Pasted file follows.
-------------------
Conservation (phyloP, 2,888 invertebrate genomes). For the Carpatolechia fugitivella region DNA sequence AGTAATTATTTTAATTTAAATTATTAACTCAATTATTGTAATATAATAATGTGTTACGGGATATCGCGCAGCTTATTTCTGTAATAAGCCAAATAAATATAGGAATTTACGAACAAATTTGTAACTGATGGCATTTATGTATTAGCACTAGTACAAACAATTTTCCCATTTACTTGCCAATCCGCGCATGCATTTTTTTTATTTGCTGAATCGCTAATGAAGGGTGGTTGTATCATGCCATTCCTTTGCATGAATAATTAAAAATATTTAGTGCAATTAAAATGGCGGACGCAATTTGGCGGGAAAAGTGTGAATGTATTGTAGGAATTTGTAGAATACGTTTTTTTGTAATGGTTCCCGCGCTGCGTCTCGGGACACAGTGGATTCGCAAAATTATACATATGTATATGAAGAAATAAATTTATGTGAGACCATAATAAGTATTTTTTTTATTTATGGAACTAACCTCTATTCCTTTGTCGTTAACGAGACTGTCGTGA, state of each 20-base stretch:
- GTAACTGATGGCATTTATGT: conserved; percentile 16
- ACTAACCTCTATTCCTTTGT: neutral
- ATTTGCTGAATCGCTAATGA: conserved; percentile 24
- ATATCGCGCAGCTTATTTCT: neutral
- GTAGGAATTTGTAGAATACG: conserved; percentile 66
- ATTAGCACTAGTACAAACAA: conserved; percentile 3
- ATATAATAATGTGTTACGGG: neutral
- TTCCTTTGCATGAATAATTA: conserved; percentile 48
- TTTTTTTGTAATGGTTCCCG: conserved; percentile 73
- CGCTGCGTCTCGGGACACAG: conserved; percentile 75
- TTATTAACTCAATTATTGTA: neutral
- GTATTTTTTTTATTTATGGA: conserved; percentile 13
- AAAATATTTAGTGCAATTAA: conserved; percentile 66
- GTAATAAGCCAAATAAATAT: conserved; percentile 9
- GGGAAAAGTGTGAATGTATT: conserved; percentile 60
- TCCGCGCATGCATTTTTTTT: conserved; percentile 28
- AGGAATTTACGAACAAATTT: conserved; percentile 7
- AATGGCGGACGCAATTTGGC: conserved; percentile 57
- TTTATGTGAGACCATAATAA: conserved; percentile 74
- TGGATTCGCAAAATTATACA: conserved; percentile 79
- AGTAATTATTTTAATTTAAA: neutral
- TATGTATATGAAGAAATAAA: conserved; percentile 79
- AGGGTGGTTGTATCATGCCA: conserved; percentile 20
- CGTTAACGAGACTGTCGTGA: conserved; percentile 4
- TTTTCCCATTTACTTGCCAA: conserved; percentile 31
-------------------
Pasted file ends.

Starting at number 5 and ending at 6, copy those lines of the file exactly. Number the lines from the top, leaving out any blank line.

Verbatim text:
- ATATCGCGCAGCTTATTTCT: neutral
- GTAGGAATTTGTAGAATACG: conserved; percentile 66